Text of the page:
What causes conspecific plant aggregation? Disentangling the role of dispersal, habitat heterogeneity and plant–plant interactions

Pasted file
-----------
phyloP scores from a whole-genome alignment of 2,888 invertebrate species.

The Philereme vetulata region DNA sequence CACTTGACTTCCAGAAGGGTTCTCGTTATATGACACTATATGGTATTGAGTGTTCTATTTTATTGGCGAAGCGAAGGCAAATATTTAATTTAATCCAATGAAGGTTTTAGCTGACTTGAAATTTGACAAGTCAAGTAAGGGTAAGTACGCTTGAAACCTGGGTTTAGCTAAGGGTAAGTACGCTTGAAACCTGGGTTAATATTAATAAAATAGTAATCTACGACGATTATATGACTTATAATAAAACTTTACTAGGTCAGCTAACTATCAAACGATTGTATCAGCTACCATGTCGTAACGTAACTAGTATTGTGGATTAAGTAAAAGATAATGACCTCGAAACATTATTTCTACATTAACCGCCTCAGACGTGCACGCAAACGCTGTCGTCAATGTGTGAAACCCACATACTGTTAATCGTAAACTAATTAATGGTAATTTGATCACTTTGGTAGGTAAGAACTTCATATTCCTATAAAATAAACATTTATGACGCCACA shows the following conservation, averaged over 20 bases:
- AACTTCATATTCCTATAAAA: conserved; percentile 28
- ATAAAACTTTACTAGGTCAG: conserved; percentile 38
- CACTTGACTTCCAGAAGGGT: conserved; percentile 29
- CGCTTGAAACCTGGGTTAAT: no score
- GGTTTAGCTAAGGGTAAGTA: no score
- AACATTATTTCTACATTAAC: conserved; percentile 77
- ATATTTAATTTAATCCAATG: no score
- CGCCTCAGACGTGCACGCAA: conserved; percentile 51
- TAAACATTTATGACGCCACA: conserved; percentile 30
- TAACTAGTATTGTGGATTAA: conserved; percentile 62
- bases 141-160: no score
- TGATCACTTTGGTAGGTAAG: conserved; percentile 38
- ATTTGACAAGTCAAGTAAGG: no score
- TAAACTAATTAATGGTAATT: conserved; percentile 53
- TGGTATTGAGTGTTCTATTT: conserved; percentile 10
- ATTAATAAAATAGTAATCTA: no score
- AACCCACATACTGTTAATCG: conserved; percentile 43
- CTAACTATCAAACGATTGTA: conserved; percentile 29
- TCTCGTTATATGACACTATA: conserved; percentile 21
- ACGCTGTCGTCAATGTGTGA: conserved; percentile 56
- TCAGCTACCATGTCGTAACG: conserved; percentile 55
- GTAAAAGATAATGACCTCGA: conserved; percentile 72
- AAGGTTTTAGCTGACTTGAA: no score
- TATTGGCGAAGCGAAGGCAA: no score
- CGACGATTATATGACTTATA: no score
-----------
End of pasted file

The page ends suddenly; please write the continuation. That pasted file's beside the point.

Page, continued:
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Spatial patterns of plant species are determined by an array of ecologica factors including biotic and abiotic environmental constraints and intrinsic species traits. Thus, an observed aggregated pattern may be the result of short-distance dispersal, the presence of habitat heterogeneity, plant–plant interactions or a combination of the above. Here, we studied the spatial pattern of Mediterranean alpine plant Silene ciliata (Caryophyllaceae) in five populations and assessed the contribution of dispersal, habitat heterogeneity and conspecific plant interactions to observed patterns. For this purpose, we used spatial point pattern analysis combined with specific a priori hypotheses linked to spatial pattern creation. The spatial pattern of S. ciliata recruits was not homogeneous and showed small-scale aggregation. This is consistent with the species' short-distance seed dispersal and the heterogeneous distribution of suitable sites for germination and establishment. Furthermore, the spatial pattern of recruits was independent of the spatial pattern of adults. This suggests a low relevance of adult-recruits interactions in the spatial pattern creation. The difference in aggregation between recruits and adults suggests that once established, recruits are subjected to self-thinning. However, seedling mortality did not erase the spatial pattern generated by seed dispersal, as S. ciliata adults were still aggregated. Thus, the spatial aggregation of adults is probably due to seed dispersal limitation and the heterogeneous distribution of suitable sites at seedling establishment rather than the presence of positive plant–plant interactions at the adult stage. In fact, a negative density-dependent effect of the conspecific neighbourhood was found on adult reproductive performance. Overall, results provide empirical evidence of the lack of a simple and direct relationship between the spatial structure of plant populations and the sign of plant–plant interactions and outline the importance of considering dispersal and habitat heterogeneity when performing spatial analysis assessments.

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